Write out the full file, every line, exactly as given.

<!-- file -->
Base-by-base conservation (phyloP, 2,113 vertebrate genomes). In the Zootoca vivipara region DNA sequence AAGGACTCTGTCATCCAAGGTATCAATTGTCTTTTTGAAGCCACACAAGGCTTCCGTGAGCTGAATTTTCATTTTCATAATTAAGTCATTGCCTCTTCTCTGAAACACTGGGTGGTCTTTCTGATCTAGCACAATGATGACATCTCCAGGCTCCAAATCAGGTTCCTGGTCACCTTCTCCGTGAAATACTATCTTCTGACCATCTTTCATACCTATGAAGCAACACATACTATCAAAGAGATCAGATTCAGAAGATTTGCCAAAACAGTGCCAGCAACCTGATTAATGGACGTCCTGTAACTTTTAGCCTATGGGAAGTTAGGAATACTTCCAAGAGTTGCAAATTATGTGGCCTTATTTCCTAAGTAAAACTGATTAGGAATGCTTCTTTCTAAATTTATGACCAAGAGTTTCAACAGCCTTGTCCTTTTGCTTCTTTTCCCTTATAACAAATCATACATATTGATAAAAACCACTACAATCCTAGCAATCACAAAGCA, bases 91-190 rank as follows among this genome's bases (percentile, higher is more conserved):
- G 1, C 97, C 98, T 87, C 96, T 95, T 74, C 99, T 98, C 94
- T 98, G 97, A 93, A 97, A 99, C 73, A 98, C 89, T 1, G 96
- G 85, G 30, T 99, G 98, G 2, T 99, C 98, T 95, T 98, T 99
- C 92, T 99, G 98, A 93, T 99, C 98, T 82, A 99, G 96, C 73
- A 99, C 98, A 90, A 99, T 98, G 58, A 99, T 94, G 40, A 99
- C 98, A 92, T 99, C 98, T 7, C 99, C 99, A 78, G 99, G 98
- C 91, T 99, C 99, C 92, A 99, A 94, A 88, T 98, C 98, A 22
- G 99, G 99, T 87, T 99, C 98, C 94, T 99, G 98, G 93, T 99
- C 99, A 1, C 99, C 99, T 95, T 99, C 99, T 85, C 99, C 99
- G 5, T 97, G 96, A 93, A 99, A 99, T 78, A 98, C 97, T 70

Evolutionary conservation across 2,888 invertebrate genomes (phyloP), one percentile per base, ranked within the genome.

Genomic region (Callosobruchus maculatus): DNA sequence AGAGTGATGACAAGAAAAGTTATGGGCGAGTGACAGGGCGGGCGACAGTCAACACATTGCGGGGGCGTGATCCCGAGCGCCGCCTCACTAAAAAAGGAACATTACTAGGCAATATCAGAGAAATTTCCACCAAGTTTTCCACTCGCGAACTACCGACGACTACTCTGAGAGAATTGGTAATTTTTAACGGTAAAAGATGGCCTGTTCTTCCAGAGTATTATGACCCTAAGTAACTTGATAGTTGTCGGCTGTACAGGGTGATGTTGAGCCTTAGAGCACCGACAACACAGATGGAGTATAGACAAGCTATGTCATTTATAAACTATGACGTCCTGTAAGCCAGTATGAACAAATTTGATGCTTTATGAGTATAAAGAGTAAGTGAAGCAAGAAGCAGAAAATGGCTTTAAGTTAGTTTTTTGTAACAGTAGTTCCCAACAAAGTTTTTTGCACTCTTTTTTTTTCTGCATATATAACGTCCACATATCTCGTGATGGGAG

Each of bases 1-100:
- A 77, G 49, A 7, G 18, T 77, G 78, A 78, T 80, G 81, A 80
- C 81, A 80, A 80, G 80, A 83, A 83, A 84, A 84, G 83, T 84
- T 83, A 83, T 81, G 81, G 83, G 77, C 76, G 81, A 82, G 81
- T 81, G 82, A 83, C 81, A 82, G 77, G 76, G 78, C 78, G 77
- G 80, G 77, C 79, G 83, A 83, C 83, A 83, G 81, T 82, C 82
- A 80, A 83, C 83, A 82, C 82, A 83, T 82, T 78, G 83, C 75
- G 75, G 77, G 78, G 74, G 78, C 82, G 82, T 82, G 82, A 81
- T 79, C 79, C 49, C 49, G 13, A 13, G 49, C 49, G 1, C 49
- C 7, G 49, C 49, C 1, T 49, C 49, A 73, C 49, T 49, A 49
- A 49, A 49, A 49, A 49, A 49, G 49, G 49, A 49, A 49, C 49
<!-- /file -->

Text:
Base-by-base conservation (phyloP, 2,113 vertebrate genomes). In the Zootoca vivipara region DNA sequence AAGGACTCTGTCATCCAAGGTATCAATTGTCTTTTTGAAGCCACACAAGGCTTCCGTGAGCTGAATTTTCATTTTCATAATTAAGTCATTGCCTCTTCTCTGAAACACTGGGTGGTCTTTCTGATCTAGCACAATGATGACATCTCCAGGCTCCAAATCAGGTTCCTGGTCACCTTCTCCGTGAAATACTATCTTCTGACCATCTTTCATACCTATGAAGCAACACATACTATCAAAGAGATCAGATTCAGAAGATTTGCCAAAACAGTGCCAGCAACCTGATTAATGGACGTCCTGTAACTTTTAGCCTATGGGAAGTTAGGAATACTTCCAAGAGTTGCAAATTATGTGGCCTTATTTCCTAAGTAAAACTGATTAGGAATGCTTCTTTCTAAATTTATGACCAAGAGTTTCAACAGCCTTGTCCTTTTGCTTCTTTTCCCTTATAACAAATCATACATATTGATAAAAACCACTACAATCCTAGCAATCACAAAGCA, bases 91-190 rank as follows among this genome's bases (percentile, higher is more conserved):
- G 1, C 97, C 98, T 87, C 96, T 95, T 74, C 99, T 98, C 94
- T 98, G 97, A 93, A 97, A 99, C 73, A 98, C 89, T 1, G 96
- G 85, G 30, T 99, G 98, G 2, T 99, C 98, T 95, T 98, T 99
- C 92, T 99, G 98, A 93, T 99, C 98, T 82, A 99, G 96, C 73
- A 99, C 98, A 90, A 99, T 98, G 58, A 99, T 94, G 40, A 99
- C 98, A 92, T 99, C 98, T 7, C 99, C 99, A 78, G 99, G 98
- C 91, T 99, C 99, C 92, A 99, A 94, A 88, T 98, C 98, A 22
- G 99, G 99, T 87, T 99, C 98, C 94, T 99, G 98, G 93, T 99
- C 99, A 1, C 99, C 99, T 95, T 99, C 99, T 85, C 99, C 99
- G 5, T 97, G 96, A 93, A 99, A 99, T 78, A 98, C 97, T 70

Evolutionary conservation across 2,888 invertebrate genomes (phyloP), one percentile per base, ranked within the genome.

Genomic region (Callosobruchus maculatus): DNA sequence AGAGTGATGACAAGAAAAGTTATGGGCGAGTGACAGGGCGGGCGACAGTCAACACATTGCGGGGGCGTGATCCCGAGCGCCGCCTCACTAAAAAAGGAACATTACTAGGCAATATCAGAGAAATTTCCACCAAGTTTTCCACTCGCGAACTACCGACGACTACTCTGAGAGAATTGGTAATTTTTAACGGTAAAAGATGGCCTGTTCTTCCAGAGTATTATGACCCTAAGTAACTTGATAGTTGTCGGCTGTACAGGGTGATGTTGAGCCTTAGAGCACCGACAACACAGATGGAGTATAGACAAGCTATGTCATTTATAAACTATGACGTCCTGTAAGCCAGTATGAACAAATTTGATGCTTTATGAGTATAAAGAGTAAGTGAAGCAAGAAGCAGAAAATGGCTTTAAGTTAGTTTTTTGTAACAGTAGTTCCCAACAAAGTTTTTTGCACTCTTTTTTTTTCTGCATATATAACGTCCACATATCTCGTGATGGGAG

Each of bases 1-100:
- A 77, G 49, A 7, G 18, T 77, G 78, A 78, T 80, G 81, A 80
- C 81, A 80, A 80, G 80, A 83, A 83, A 84, A 84, G 83, T 84
- T 83, A 83, T 81, G 81, G 83, G 77, C 76, G 81, A 82, G 81
- T 81, G 82, A 83, C 81, A 82, G 77, G 76, G 78, C 78, G 77
- G 80, G 77, C 79, G 83, A 83, C 83, A 83, G 81, T 82, C 82
- A 80, A 83, C 83, A 82, C 82, A 83, T 82, T 78, G 83, C 75
- G 75, G 77, G 78, G 74, G 78, C 82, G 82, T 82, G 82, A 81
- T 79, C 79, C 49, C 49, G 13, A 13, G 49, C 49, G 1, C 49
- C 7, G 49, C 49, C 1, T 49, C 49, A 73, C 49, T 49, A 49
- A 49, A 49, A 49, A 49, A 49, G 49, G 49, A 49, A 49, C 49